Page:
This is my second winter attempting to skate ski. Each time I head out to the trails I filled with anticipation, excitement and an ample amount of dread. Last weekend I was out on a local golf coarse skate skiing with #1. For awhile he was behind me and I would randomly hear (I’m sure there was some reason for it….but to me it was random) commands such as:
“I said V2!”
“V2 Alternate!!!! Mommy….are you listening? V2 Alternate!”
Quickly #1 became frustrated with me and I heard him coming up to my side. He looked at me and mutters, “Do you realize that you are supposed to put your poles down at a specific time and not just randomly?” He then takes off fast enough to insure I do not catch up to him. Mothers are already really embarrassing when you are a 7th grader…they are infinitely more embarrassing when your mother is clueless and flailing on skis…in public…with other people around…that you know.
#1 showing some speed around a curve.
When I’m out on my skate skis I’m literally just trying to continue some sort of forward momentum, making sure my poles don’t actually hit my skis, praying I don’t have a heart attack, and wondering what crazy person invented a sport where you are supposed to glide up a hill on long slippery sticks. Trying to figure out what my poles are supposed to do based on the terrain and speed completely overwhelms me. I have enough things in my life that frustrate and challenge me, why am I taking on a sport that is so frustrating and challenging?
This is me….struggling up a teeny-tiny slope, I can’t even call it a hill.
(It’s OK if you laugh at the horrible form. It’s truly awful.)
This week Gabrielle Giffords had an inspiring editorial in the New York Times, “The Lessons of Physical Therapy.”
In it she write, “It’s gritty, painful, frustrating work, every day. Rehab is endlessly repetitive. And it’s never easy, because once you’ve mastered some movement or action or word, no matter how small, you move on to the next. You never rest.”
This is how I feel so often raising three children with dyslexia. The moment I feel like one child is on the right track I turn my head and realize that another child needs more support. When I spend time advocating at one school, I realize I haven’t talked to the teachers at another school enough. If they aren’t struggling on a writing assignment, there is a large history project, or a science fair project, or a book report, or a spelling list…. When I feel like I’ve made some progress with advocating for #3, I realize just how much more I have to overcome in order to get him the help he deserves. When one small thing is mastered by one child, I don’t get a break, I move on to the next challenge without a pause.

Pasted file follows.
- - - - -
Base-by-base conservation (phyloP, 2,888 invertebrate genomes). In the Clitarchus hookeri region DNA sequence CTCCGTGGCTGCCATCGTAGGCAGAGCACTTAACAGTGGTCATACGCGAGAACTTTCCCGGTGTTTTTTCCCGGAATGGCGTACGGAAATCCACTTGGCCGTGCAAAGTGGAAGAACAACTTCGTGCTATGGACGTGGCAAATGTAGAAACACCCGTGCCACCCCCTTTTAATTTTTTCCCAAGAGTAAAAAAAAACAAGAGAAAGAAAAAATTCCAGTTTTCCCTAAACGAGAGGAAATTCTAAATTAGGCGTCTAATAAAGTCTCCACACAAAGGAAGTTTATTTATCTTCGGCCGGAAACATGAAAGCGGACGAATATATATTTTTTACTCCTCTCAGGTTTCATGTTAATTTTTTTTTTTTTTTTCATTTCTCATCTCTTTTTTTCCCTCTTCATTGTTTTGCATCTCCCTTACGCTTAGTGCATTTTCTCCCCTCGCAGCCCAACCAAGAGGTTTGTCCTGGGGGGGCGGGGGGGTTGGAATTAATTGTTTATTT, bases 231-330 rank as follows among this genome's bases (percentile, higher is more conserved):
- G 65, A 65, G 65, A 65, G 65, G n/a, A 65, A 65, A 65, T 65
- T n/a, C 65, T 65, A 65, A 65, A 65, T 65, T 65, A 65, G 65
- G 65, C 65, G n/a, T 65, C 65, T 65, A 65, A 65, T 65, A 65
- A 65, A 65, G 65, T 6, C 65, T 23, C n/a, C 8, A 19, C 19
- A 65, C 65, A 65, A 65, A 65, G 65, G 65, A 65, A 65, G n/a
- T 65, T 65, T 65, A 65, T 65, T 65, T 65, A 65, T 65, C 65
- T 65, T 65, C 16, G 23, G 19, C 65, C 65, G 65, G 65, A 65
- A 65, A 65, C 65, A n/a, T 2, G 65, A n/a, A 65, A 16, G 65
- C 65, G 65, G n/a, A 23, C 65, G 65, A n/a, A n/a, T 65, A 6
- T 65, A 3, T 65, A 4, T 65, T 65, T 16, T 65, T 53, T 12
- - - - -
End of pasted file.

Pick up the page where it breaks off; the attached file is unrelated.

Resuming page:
It’s overwhelming. It’s daunting. It makes me want to crawl back into bed.
However, Gabbie Giffords goes on to talk about how her resolve to achieve great things with her physical therapy are a bit like her resolve to achieve great things with gun control. She writes:
“Our fight is a lot more like my rehab. Every day, we must wake up resolved and determined. We’ll pay attention to the details; look for opportunities for progress, even when the pace is slow. Some progress may seem small, and we might wonder if the impact is enough, when the need is so urgent.
But every day we will recruit a few more allies, talk to a few more elected officials, convince a few more voters. Some days the steps will come easily; we’ll feel the wind at our backs. Other times our knees will buckle. We’ll tire of the burden. I know this feeling. But we’ll persist.”
Do a little more each day. Wake up determined. I love this. It can be applied to so many challenges we face in life.
When raising children with dyslexia it’s very easy to get bogged down and overwhelmed by the big picture. There are so many roadblocks to success. Schools don’t help. Teachers aren’t trained. Administrators are overwhelmed with other problems. There is no funding. Blah, blah, blah.
I can’t solve all the problems surrounding educating dyslexic children in one day. But I can do something each day to make a difference in the lives of my children and hopefully make the path easier for others in the process. In 2014 I’m resolving to do 1 thing each day to learn more, advocate, or help someone effected by dyslexia. Before I know it, if I continue to work hard, and continue to gain allies, there will be enough change that it has made a difference in the lives of children with dyslexia.
And in the meantime, I’ll focus on being able to skate ski without my knees knocking together. The poles…and all that V-something stuff…will need to wait.